Saturday, 16 April 2016

The Five Churches Walk

Kngfisher Class, along with Nicky, Mrs Dunnett and Mr. Goodliffe, set out at 9.30am with overcast skies threatening a drop or two of rain.  We quickly got the first of the five churches under our belt - All Saints Church at Gresham - and then made our way up Fairies Lane and towards Mill Lane (more of a track than a lane!).  

We listened to the Chiffchaff calling out its name to us and spotted signs of game-keeping. Deer leapt out of our way and pheasants made a swift get away as we approached.

With some expert navigators in our midst we were soon reaching Aylmerton's St. John the Baptist Church.

A quick snack later and we were again on our way, this time towards St. Margarets Church in Felbrigg Park.  We compared the three churches that we had visited so far: round towers, square towers, knapped flints and flint blocks.

Back to Felbrigg Hall and lunch.  Thanks to the kindness and generosity of the National Trust we were able to have an indoor lunch stop, rather than out in the, now constant, rain.

After lunch we had a change of navigator and Amber showed us her skills as she swiftly had us on our way.  Over fields that had turned to an 'ice' rink of slippery mud.  The clay clung heavily to our once new walking boots, Pearl noted the change from brilliant white to a rapidly changing shade of brown.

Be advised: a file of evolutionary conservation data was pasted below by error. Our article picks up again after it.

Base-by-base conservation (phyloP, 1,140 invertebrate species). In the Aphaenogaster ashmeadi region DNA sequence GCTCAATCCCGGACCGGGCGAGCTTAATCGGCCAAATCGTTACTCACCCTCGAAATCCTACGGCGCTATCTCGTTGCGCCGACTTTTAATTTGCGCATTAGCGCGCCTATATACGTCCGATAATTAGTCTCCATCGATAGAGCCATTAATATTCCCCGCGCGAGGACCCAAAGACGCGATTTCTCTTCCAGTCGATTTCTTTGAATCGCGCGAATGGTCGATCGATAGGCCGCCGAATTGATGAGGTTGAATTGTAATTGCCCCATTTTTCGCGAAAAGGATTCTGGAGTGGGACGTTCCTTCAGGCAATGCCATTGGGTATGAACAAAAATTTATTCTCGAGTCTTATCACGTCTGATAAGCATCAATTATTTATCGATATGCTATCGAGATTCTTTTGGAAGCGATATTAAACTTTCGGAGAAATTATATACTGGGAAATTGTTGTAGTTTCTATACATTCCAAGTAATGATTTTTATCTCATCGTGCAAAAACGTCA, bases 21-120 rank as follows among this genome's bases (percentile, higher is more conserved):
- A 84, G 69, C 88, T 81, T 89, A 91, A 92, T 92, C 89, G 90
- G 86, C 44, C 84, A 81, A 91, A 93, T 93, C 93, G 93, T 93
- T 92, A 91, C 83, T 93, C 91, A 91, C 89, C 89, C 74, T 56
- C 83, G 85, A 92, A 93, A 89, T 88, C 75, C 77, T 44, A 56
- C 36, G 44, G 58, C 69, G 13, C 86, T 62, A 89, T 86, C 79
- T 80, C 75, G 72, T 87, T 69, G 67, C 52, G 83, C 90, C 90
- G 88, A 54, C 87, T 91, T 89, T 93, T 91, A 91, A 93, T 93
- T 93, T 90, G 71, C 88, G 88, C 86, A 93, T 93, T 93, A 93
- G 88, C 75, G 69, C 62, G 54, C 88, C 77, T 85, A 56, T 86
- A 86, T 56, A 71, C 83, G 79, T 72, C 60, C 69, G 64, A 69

After sometime spent slipping and sliding we finally reached Metton and St. Andrew's Church.

One church to go.  Quickly we moved on, aware of our slowing speed due to the tricky conditions but with a desire to get back to a warm dry school as quickly as possible. 

After several more slippery fields we eventually reached Sustead and the church of St. Peter and St. Paul, another round tower church, though at this stage I don't think we even noticed this.

Mr. Coles took the lead for a quickening of the pace, only to be replaced, as we neared Gresham, by Harley.  He insisted he knew the way from here having often walked his dog in these parts... as the mud grew deeper we wondered if we would ever get back to school.
Suddenly, as we crossed a small stream, Josh (who, along with Ziggy, had been jogging all the way from Felbrigg) exclaimed "I know where we are!"  Within 5 minutes we were back at school.  

We had been out for five and a half hours; had walked just over 10 miles and visited 5 Norfolk churches.  Now 27 soggy, mud plastered children collapsed in a heap; pleased to be back to school.  Well done everyone!

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